Menu Sign In Contact FAQ
Banner
Welcome to our forums

Cessna 400 TTx deliveries started (and production ends)

This is a relaunch of the Cessna (formerly Lancair) 400.

Their deliveries in 2011 or 2012 were 1 (one) aircraft.

I heard they moved production to Mexico and found the quality, ahem, "short of expectations"

I flew in this a few years ago

and while it was very nice and very quick, you paid dearly in the fuel flow. At ~ 200kt TAS, the fixed gear must be costing at least 20kt and those extra 20kt cost a huge amount of horsepower and thus fuel.

I cannot help thinking that this is a modern version of the Mooney "life is short, fly fast, avgas is the cheapest thing you can put in your engine" philosophy, which worked for a bit on the pilot population that is happy with a 1950 airframe and pretty soon the whole thing hit the rocks and Mooney is now just a spares operation (like quite a few others in GA).

I don't see that Cessna is going to buck that, despite the modern (and very nice) airframe and very new avionics. The last price I saw was $700k.

If it was retractable it would burn perhaps 30% less fuel for the same speed and it would be a great formula. What they have now is just a Cirrus with a bigger motor and an even bigger price tag.

Administrator
Shoreham EGKA, United Kingdom

They just don't listen to the market. There is no 'modern' engine in the 540 class. Maybe the SMA, but with 230hp still not powerful enough.

Engine business is like a spare part operation. They sell more spare parts and overhauls than new engines for new planes.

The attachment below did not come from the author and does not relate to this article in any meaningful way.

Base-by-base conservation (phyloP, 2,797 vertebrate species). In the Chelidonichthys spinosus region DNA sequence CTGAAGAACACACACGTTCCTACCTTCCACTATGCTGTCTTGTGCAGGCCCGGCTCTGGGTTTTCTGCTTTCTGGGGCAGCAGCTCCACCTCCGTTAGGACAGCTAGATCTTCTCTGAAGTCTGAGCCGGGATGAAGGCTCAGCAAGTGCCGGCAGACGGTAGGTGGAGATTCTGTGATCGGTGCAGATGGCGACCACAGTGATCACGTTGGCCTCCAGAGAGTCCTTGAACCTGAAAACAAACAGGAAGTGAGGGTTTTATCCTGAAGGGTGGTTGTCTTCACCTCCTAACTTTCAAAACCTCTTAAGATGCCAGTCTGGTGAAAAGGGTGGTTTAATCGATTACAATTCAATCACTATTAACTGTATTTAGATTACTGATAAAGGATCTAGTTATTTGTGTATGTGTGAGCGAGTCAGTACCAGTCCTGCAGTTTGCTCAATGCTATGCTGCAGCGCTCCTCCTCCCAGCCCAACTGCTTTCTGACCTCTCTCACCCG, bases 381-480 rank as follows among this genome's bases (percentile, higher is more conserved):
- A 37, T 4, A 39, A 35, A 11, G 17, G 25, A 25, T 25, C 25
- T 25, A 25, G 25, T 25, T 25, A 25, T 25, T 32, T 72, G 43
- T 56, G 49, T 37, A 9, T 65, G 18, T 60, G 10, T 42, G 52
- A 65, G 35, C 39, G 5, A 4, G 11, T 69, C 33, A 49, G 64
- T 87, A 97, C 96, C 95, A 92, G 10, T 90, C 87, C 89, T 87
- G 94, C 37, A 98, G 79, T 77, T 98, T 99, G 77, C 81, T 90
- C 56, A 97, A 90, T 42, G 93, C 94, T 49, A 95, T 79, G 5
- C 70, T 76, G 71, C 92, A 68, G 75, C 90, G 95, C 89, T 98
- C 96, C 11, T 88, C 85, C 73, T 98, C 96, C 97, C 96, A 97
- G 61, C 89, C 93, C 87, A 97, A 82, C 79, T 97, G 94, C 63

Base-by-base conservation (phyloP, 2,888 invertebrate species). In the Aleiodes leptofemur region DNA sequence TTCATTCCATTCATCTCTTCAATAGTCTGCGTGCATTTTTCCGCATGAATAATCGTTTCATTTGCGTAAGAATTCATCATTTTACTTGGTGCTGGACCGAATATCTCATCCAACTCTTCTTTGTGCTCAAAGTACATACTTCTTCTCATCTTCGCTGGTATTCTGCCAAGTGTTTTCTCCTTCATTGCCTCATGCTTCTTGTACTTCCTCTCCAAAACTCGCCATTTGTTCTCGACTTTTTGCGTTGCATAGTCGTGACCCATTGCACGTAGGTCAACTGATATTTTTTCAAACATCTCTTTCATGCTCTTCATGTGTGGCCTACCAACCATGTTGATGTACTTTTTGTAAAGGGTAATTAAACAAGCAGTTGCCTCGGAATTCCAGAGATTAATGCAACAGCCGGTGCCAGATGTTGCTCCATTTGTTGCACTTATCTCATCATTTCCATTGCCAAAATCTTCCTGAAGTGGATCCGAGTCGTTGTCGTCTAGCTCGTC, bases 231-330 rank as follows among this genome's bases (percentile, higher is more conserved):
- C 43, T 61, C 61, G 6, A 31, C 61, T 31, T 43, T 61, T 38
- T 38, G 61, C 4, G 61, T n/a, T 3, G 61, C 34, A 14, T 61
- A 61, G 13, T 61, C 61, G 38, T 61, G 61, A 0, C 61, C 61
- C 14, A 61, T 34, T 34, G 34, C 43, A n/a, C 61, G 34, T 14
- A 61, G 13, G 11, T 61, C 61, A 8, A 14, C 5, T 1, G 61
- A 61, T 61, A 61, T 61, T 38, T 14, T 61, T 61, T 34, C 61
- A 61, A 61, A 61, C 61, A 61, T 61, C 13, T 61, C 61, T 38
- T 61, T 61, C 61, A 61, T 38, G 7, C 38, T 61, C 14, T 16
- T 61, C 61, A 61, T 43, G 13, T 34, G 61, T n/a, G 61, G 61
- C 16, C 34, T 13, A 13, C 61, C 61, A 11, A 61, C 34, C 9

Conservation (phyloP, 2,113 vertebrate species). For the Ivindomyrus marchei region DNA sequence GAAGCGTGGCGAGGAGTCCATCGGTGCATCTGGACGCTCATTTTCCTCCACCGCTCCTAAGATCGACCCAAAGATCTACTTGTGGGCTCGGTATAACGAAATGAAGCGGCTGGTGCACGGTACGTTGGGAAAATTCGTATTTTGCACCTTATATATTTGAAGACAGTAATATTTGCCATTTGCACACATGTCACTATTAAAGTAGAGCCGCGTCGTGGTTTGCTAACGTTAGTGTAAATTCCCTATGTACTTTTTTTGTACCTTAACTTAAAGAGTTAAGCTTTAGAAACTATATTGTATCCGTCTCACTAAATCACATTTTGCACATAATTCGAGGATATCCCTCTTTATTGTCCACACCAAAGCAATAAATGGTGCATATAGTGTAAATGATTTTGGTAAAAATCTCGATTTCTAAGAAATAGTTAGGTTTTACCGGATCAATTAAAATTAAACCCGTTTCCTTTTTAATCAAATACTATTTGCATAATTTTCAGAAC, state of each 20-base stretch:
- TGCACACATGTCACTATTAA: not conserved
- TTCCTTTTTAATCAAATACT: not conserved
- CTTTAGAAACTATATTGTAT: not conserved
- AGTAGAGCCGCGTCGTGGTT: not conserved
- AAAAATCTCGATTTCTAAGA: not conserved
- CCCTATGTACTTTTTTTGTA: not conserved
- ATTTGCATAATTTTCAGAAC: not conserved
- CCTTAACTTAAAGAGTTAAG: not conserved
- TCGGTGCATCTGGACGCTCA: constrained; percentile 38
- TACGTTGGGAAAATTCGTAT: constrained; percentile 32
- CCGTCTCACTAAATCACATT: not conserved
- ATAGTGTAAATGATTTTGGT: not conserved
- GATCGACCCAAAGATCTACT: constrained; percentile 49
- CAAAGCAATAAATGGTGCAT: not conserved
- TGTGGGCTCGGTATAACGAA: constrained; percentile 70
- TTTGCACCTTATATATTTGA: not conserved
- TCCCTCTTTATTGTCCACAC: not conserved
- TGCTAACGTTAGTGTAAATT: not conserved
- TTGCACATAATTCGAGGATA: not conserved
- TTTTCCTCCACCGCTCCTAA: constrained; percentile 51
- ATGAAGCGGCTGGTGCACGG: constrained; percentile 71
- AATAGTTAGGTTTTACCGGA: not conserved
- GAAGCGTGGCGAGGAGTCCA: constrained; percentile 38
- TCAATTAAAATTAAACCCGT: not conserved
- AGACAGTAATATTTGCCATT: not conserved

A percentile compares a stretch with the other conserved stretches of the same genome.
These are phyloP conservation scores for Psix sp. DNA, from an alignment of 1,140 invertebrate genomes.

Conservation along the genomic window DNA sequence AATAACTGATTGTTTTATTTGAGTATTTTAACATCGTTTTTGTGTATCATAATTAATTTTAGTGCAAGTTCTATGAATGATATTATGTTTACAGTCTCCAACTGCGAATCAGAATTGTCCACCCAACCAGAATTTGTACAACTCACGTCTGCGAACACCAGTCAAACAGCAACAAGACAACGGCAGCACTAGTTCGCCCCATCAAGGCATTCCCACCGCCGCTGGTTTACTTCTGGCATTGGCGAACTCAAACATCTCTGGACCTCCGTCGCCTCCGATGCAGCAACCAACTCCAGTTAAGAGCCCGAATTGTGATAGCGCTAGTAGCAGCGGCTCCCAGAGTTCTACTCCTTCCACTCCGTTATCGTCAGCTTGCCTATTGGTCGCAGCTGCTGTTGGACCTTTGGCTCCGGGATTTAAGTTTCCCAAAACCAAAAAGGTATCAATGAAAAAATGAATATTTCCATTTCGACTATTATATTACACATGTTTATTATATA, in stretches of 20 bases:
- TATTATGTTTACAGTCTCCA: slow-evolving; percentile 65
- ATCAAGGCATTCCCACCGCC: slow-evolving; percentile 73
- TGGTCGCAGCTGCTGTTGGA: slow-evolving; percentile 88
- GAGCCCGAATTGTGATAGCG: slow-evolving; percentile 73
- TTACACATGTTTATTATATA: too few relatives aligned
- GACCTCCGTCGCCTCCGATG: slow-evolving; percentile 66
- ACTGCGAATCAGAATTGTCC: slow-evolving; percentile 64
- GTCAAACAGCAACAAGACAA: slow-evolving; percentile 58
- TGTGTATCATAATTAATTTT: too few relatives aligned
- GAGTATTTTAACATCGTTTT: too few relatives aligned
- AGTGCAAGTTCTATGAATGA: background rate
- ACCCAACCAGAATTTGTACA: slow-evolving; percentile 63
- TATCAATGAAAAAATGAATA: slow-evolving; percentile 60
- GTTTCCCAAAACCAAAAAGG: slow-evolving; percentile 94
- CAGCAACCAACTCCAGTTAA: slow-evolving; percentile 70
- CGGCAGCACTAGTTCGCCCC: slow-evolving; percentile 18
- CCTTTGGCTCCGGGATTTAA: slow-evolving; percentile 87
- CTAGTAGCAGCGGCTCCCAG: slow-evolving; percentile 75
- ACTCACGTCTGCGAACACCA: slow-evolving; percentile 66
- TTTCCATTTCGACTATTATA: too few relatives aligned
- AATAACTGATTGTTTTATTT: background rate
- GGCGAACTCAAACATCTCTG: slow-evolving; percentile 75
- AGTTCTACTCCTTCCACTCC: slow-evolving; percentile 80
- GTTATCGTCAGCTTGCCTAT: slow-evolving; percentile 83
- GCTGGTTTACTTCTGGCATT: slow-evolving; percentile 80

EGBE - Coventry

and while it was very nice and very quick, you paid dearly in the fuel flow. At ~ 200kt TAS, the fixed gear must be costing at least 20kt and those extra 20kt cost a huge amount of horsepower and thus fuel.

If it was retractable it would burn perhaps 30% less fuel for the same speed and it would be a great formula

I simply don't agree.

What they have now is just a Cirrus with a bigger motor and an even bigger price tag.

Same motor.

Frankfurt (EDFE, EDFZ), Germany

I simply don't agree.

Speed and fuel consumption are not linear unfortunately, consumption roughly increases with the square of the speed. So Peter's 30% estimate is quite sensible.

Until recently, there was just no question whether a fast airplane will have a fixed or retractable gear. Only the recent designs chose to go with fixed to keep the cost under control.

The TTx is not a winner and it won't be. It's too similar to the Cirrus which is an established aircraft and comes with CAPS, a real USP that virtually all customers will want to have. Obviously Cessna tried very hard to come up with USPs and the best they could find was bribing Garmin to not offer the G2000 to Cirrus for some time.

I cannot help thinking that this is a modern version of the Mooney "life is short, fly fast, avgas is the cheapest thing you can put in your engine" philosophy

Mooney not only built these kind of aircraft (that was rather late in their history) but also the most efficient 4 seaters on the market.

Only the recent designs chose to go with fixed to keep the cost under control.

I don't see that as the reason.

If you climb under a TB20 and look at the gear, there is hardly anything there. There is a hydraulic pump under the back seat which lists for about $5k but the cost to the mfg will be about $500.

The total mfg cost of the retractable parts cannot be more than $1000 and is probably way less than that if they are made in-house by a Part 145 company which can fabricate everything from solid raw materials by CNC milling, or can buy in off the shelf industrial parts and certify them.